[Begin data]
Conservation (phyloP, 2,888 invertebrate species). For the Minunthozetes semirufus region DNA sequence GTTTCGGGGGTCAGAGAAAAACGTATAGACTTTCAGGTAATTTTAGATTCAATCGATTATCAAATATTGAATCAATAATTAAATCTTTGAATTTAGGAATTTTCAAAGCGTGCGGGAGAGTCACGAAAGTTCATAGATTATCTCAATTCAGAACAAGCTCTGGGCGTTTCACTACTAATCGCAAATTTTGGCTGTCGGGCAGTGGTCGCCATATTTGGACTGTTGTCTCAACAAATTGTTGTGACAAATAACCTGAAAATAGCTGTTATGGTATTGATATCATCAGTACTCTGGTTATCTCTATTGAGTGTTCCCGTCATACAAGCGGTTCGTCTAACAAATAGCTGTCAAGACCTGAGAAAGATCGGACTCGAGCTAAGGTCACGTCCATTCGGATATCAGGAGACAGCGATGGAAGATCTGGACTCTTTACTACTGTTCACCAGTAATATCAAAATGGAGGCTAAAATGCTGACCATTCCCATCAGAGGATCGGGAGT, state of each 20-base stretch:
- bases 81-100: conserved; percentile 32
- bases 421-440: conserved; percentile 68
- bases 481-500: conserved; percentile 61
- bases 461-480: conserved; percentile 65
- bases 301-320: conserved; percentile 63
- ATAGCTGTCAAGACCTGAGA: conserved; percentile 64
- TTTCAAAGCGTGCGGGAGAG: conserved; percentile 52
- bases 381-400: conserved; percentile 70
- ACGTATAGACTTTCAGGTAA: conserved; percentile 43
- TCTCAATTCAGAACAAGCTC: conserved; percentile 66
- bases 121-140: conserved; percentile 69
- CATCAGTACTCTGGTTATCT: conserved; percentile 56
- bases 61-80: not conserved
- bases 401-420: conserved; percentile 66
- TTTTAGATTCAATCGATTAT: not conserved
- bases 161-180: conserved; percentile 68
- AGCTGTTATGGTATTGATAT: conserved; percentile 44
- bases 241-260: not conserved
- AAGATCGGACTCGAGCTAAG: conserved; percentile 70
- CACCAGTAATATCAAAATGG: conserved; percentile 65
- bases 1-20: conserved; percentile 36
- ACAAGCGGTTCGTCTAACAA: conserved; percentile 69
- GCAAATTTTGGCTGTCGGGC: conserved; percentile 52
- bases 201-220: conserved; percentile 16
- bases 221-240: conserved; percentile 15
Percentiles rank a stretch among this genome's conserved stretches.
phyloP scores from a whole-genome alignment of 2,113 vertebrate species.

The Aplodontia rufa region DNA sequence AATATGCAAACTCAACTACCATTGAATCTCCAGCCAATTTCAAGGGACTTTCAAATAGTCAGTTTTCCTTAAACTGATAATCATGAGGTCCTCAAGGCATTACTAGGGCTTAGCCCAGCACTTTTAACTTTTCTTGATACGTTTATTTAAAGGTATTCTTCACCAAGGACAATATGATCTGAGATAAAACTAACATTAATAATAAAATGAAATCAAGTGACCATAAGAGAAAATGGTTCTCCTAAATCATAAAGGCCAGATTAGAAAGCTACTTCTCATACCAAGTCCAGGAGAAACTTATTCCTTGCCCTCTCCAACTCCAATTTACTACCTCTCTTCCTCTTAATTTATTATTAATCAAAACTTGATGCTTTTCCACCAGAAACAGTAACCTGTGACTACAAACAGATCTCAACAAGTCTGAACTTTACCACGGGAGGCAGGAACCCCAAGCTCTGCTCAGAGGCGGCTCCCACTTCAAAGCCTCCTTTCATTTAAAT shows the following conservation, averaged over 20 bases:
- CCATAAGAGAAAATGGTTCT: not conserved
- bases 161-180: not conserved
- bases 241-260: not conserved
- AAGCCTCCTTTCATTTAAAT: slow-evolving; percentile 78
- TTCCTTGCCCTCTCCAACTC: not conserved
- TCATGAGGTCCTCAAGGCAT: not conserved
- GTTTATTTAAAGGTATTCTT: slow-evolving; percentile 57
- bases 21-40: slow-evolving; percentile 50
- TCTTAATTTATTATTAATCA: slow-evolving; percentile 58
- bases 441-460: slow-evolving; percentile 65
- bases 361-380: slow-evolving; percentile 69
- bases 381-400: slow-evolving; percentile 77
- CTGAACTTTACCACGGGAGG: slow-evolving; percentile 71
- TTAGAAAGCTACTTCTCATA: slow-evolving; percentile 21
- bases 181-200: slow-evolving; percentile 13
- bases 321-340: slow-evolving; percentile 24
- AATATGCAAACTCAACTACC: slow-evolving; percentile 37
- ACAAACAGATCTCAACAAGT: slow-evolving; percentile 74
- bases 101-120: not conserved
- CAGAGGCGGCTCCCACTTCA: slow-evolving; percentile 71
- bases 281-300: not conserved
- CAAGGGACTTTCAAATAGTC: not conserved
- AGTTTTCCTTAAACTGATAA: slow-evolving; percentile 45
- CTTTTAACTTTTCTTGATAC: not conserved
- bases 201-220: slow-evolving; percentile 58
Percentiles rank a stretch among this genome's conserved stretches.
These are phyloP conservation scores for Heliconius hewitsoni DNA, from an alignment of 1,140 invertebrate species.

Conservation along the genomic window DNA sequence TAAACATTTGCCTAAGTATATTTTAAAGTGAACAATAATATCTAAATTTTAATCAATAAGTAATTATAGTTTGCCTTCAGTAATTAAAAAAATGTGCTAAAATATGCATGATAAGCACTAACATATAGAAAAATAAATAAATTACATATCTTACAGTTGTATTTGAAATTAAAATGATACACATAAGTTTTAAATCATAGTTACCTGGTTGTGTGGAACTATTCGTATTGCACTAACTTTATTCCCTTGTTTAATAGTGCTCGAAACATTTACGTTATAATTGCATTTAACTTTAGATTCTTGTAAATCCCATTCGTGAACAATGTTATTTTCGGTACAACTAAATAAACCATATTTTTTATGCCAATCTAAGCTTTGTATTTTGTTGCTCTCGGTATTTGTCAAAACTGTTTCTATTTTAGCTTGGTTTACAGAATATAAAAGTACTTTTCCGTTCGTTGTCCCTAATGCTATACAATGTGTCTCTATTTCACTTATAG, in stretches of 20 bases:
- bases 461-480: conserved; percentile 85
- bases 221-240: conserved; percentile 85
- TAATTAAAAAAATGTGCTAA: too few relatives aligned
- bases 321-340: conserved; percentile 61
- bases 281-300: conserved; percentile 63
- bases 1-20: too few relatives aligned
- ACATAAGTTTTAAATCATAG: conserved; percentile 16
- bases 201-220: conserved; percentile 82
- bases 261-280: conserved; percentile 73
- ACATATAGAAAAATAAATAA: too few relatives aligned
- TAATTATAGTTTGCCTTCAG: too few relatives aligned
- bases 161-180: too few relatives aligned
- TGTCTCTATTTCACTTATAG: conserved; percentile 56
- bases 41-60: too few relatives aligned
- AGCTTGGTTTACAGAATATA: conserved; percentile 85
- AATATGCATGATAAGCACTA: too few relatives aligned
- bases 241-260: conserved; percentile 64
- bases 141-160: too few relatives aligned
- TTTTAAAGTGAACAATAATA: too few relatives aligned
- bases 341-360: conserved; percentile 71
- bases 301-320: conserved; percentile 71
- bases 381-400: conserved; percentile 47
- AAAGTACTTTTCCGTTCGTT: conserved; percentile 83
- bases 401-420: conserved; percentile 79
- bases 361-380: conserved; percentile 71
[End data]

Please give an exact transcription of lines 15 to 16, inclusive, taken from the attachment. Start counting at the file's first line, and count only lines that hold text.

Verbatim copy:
- bases 401-420: conserved; percentile 66
- TTTTAGATTCAATCGATTAT: not conserved